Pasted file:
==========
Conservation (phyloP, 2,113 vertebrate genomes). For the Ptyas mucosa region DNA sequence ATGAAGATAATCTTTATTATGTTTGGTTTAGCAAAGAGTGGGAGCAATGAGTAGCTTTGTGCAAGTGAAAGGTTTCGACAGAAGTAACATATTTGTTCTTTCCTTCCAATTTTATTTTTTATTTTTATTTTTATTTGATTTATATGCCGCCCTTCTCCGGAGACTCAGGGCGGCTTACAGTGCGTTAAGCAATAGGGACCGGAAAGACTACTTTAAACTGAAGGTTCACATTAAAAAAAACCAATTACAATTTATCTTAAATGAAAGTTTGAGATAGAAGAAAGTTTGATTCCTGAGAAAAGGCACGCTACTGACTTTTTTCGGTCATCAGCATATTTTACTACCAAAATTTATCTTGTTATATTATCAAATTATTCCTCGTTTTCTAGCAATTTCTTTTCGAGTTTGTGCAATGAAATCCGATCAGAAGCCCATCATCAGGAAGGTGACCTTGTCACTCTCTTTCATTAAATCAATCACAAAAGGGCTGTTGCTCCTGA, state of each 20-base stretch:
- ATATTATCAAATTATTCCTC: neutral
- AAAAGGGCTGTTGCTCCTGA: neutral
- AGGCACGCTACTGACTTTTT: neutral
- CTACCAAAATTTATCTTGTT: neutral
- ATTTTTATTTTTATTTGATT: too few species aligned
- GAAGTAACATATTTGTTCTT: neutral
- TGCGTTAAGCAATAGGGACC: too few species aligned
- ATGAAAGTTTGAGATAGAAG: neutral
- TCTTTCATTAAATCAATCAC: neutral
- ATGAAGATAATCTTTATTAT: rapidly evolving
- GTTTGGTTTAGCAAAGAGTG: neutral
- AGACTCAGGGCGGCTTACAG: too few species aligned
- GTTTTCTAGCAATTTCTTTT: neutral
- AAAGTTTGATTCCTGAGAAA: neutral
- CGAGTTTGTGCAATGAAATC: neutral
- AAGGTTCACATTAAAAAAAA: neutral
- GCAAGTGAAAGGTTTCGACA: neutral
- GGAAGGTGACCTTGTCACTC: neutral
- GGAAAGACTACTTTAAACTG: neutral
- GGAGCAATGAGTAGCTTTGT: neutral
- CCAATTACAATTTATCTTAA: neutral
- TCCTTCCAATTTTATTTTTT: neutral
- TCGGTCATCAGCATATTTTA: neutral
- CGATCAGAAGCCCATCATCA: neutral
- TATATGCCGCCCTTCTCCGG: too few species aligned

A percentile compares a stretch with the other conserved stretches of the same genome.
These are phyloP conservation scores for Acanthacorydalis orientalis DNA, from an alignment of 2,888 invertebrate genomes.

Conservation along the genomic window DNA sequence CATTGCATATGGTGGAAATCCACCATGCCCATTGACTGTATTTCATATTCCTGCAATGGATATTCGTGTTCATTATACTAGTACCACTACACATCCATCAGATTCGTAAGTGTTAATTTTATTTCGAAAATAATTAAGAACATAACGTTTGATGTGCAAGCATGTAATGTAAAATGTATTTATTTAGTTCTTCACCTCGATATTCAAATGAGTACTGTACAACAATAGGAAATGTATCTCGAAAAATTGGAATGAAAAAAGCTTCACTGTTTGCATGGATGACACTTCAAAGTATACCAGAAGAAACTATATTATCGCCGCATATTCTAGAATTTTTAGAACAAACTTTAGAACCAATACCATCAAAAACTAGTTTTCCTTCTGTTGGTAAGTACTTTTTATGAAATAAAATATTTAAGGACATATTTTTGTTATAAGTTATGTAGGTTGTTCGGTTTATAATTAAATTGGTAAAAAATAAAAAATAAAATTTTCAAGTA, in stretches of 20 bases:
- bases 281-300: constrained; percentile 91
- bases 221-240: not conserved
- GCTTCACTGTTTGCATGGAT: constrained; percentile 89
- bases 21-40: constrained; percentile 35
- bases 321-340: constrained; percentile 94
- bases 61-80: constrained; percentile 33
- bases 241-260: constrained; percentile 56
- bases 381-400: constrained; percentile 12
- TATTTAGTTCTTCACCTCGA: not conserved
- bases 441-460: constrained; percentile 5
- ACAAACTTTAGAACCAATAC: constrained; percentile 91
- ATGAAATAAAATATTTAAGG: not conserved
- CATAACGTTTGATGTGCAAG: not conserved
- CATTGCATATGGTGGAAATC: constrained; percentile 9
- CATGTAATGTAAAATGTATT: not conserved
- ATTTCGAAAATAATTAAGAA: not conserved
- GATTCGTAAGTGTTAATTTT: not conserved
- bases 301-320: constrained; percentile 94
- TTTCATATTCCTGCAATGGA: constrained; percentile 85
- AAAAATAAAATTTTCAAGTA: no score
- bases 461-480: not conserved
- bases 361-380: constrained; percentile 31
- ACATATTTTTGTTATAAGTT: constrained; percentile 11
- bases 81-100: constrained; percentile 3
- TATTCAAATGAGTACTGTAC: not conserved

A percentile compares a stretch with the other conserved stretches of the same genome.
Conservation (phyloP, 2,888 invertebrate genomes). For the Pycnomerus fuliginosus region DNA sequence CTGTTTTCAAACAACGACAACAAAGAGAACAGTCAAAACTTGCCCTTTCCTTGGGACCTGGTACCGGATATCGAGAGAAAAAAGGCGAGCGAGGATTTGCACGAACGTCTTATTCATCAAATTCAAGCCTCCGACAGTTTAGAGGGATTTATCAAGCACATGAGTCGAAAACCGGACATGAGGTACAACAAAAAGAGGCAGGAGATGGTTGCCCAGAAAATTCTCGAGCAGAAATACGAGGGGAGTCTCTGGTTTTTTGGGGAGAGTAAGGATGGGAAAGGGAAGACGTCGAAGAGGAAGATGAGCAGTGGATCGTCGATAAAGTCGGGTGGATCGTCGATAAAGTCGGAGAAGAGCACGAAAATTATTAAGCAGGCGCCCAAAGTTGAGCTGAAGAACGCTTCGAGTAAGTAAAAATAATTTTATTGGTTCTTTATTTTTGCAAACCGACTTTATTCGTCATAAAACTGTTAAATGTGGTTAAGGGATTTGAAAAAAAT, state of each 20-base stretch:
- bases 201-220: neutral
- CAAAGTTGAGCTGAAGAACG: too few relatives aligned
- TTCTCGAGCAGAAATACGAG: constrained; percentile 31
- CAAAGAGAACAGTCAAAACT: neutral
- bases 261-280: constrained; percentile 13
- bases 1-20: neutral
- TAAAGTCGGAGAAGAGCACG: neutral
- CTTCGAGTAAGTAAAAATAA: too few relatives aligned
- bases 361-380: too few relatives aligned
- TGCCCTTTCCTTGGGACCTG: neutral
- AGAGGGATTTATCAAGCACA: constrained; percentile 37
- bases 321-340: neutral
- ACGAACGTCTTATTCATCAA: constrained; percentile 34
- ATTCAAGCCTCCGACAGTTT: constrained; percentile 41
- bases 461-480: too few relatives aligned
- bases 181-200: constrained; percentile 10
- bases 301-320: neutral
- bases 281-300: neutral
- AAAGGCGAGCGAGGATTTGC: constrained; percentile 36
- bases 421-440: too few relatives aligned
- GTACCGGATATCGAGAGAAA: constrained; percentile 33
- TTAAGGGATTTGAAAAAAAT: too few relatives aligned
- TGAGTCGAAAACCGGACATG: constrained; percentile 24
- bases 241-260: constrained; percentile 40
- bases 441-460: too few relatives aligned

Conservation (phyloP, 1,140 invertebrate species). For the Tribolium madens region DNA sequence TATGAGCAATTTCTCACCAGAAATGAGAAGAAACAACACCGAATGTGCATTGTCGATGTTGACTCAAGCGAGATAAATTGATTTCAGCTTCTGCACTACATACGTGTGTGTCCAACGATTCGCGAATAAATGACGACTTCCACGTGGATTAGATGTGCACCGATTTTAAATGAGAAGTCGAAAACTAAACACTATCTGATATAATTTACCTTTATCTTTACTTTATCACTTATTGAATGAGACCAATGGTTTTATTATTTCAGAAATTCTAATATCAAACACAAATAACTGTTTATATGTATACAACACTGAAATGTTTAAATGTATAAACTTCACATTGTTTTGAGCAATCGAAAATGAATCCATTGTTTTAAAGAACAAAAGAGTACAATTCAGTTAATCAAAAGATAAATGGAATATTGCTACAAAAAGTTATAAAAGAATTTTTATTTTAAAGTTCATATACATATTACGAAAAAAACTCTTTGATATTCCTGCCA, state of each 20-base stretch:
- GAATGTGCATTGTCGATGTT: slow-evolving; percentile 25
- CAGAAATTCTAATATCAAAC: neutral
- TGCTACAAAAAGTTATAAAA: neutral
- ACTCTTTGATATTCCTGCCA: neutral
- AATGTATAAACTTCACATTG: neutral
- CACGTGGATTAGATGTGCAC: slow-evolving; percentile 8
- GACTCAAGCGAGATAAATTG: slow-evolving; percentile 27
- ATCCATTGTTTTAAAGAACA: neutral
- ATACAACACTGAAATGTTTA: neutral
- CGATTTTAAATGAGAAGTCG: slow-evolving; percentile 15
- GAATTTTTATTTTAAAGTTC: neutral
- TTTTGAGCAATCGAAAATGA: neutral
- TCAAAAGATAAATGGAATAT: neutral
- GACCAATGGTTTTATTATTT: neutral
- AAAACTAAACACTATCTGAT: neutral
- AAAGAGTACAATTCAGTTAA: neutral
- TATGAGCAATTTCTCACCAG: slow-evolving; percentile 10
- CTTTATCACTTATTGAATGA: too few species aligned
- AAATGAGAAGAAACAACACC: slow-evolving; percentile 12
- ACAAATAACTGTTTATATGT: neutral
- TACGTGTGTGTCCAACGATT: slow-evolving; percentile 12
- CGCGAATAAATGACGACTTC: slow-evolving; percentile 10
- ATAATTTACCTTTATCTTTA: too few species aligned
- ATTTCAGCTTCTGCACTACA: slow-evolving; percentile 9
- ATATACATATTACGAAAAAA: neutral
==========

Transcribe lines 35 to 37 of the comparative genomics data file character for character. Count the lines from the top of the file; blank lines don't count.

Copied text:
- bases 61-80: constrained; percentile 33
- bases 241-260: constrained; percentile 56
- bases 381-400: constrained; percentile 12